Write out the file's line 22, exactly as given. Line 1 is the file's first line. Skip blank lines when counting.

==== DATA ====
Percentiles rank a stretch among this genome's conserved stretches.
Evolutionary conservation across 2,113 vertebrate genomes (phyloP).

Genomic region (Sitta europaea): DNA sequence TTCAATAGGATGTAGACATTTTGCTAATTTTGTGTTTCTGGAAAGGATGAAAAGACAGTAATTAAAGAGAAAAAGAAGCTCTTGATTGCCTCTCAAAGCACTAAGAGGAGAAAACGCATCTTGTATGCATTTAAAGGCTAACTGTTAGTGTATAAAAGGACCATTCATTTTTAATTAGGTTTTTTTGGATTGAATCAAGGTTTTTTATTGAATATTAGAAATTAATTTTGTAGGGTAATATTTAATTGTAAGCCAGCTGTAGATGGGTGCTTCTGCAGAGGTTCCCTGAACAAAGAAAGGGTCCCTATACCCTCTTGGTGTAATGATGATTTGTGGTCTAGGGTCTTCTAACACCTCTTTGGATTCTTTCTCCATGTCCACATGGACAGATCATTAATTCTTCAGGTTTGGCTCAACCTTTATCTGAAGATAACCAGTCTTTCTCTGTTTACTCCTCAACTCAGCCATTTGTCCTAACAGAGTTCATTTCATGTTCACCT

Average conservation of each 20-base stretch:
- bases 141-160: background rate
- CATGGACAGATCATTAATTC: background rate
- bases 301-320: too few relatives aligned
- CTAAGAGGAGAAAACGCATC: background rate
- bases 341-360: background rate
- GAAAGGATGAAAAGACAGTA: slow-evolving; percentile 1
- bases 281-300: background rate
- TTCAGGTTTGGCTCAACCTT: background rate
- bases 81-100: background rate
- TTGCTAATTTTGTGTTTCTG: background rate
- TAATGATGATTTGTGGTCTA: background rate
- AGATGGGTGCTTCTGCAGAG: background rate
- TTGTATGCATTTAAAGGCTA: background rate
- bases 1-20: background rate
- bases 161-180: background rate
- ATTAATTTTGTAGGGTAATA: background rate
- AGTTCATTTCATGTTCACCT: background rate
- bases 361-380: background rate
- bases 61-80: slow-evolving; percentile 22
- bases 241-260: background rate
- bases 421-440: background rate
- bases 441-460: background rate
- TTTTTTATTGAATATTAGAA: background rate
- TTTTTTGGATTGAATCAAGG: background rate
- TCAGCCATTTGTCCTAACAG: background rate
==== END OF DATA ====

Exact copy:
- bases 361-380: background rate